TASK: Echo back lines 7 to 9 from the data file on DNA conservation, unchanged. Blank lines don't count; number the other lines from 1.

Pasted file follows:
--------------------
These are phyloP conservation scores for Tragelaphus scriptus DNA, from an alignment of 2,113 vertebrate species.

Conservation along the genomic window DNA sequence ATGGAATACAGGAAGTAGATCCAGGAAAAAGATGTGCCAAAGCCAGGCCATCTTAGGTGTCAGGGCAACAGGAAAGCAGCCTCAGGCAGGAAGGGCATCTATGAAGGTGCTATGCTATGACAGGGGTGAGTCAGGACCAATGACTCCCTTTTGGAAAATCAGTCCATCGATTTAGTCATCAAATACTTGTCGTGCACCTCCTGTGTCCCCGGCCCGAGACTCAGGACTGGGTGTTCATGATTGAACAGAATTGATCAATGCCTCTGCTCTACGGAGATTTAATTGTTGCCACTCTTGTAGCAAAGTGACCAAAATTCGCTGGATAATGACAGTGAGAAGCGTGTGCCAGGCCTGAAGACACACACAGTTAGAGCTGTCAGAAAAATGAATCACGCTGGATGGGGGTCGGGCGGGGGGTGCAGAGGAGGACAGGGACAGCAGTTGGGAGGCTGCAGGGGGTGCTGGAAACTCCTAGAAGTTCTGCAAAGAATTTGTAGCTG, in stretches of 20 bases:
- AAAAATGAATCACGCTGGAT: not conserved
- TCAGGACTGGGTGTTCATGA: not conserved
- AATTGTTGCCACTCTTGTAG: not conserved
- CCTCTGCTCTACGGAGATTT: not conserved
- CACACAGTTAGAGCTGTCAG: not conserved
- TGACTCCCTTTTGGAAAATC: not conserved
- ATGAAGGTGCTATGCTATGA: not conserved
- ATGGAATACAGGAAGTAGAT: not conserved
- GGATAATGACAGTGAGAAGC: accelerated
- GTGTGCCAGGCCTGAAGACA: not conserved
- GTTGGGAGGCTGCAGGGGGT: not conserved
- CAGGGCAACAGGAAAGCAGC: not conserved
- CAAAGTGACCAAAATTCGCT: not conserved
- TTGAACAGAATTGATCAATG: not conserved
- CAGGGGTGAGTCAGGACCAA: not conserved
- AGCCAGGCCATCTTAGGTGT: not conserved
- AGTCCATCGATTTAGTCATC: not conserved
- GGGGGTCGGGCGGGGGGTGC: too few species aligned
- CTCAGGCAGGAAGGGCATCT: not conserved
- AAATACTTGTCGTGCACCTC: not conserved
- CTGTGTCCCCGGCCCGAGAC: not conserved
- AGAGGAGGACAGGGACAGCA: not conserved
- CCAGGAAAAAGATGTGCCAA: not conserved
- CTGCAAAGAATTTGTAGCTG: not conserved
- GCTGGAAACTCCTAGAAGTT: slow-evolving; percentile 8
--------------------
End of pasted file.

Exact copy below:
- CACACAGTTAGAGCTGTCAG: not conserved
- TGACTCCCTTTTGGAAAATC: not conserved
- ATGAAGGTGCTATGCTATGA: not conserved